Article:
Update 10/1/18: 5 years after installation, our PetSafe in-ground fence still works great. The only time our remaining cat, Bob, “escapes” his yard is when his collar battery dies.
Beyond the stress (where’s the cat?) and wildlife destruction the fence has put an end to, the financial costs it’s likely saved us in vet bills alone has probably paid for the initial cost of the fence 5-10 times over!
5. If you can’t adopt a stray and make it an indoor cat, take it to an animal shelter.
This is a controversial subject and it’s one of those ethical conundrums where there’s no absolutely perfect scenario. However, we do think there is a clear best answer…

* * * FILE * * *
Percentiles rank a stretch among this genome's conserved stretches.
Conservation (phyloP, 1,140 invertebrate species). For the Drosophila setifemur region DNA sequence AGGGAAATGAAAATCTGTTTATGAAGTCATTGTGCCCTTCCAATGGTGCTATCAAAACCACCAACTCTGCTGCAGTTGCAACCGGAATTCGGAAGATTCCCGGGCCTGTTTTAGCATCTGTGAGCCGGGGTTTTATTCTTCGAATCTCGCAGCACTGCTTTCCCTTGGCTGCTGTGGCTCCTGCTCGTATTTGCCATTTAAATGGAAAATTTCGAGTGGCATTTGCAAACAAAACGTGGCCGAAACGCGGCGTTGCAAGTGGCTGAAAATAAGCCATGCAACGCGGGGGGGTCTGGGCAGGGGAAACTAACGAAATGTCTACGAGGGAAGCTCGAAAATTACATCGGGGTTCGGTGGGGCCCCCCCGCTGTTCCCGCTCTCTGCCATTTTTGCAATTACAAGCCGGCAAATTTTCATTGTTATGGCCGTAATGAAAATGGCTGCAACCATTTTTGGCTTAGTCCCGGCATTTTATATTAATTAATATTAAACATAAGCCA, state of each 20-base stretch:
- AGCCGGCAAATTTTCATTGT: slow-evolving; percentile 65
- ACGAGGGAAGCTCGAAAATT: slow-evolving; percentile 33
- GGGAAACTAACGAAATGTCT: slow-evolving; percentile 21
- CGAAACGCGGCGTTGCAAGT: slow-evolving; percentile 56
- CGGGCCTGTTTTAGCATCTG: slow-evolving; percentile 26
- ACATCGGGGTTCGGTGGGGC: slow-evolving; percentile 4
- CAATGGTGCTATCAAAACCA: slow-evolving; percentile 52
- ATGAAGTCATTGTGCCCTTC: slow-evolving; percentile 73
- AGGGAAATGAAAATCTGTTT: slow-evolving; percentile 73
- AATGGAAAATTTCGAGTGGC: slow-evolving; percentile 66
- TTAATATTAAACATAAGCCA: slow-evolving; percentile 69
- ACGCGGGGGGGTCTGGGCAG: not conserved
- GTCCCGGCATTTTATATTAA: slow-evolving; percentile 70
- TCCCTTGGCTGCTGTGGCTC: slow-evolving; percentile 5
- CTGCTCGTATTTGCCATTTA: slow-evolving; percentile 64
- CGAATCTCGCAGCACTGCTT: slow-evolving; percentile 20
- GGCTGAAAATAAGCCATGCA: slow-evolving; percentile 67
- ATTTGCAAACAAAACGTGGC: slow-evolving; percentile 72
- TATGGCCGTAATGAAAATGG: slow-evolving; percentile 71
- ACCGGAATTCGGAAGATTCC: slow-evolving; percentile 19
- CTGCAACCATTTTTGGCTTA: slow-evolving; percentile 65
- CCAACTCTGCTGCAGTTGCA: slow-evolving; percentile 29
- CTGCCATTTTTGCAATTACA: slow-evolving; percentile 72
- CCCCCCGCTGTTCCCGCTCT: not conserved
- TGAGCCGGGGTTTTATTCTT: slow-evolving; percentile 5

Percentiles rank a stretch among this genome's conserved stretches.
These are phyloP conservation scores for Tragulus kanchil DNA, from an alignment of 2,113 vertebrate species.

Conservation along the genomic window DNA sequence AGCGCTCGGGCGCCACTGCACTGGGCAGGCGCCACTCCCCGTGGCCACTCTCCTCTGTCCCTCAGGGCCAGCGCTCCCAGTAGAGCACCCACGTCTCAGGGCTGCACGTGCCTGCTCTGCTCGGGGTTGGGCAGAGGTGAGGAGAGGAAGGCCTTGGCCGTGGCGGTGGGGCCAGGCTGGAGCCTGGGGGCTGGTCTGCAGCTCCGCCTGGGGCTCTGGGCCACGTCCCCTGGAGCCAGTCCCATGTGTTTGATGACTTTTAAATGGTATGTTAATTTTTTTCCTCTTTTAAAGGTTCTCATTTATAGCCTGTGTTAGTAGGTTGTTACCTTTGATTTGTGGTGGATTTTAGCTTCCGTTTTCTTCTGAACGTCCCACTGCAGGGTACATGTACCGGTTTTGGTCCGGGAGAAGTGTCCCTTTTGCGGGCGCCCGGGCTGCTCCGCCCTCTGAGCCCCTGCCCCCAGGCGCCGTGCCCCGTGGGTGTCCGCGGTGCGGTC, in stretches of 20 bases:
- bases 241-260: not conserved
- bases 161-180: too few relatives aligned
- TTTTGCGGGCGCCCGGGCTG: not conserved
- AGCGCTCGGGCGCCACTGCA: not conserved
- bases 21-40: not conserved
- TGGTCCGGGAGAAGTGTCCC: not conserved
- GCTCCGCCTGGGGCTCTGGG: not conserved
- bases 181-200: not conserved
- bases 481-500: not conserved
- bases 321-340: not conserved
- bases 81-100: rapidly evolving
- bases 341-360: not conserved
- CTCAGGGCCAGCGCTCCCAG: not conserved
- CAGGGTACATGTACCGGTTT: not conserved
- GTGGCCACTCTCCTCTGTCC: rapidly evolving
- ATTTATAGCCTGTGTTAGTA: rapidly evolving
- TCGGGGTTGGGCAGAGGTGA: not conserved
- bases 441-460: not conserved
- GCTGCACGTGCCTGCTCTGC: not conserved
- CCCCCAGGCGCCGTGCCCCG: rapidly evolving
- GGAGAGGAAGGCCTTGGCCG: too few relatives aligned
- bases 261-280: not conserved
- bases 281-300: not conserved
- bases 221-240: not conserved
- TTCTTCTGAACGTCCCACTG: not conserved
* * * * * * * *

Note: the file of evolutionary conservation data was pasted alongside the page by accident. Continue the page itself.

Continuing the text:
A stray cat is absolutely guaranteed to kill birds and other wildlife, even if it’s got a nice person leaving food outside for it. That’s what cats do. They hunt, regardless of whether they’re hungry.
Ideally, you can bring the stray cat to a no-kill shelter. Ideally, the cat then finds a nice home where it can live out its days indoors happily murdering stuffed toys, sofa arms, and socks.
By getting a stray cat out of your ecosystem, you will save countless numbers of native animals’ lives. Birds, lizards, frogs, toads, rabbits, moles, and other native critters have a right to exist, and a critical role to play in their/our ecosystems.
If that doesn’t convince you, consider that you’ll likely even save the cat’s life. As it turns out, the average stray cat lives about two years, whereas an indoor cat will live for 12-18 years.
If you love cats and nature as much as we do, we hope you’ll consider the information in this article and take action.
Given how much unnecessary damage is being done to other species as a result of our fondness for felines, we all have a responsibility to make things better.
References & Recommended Reading: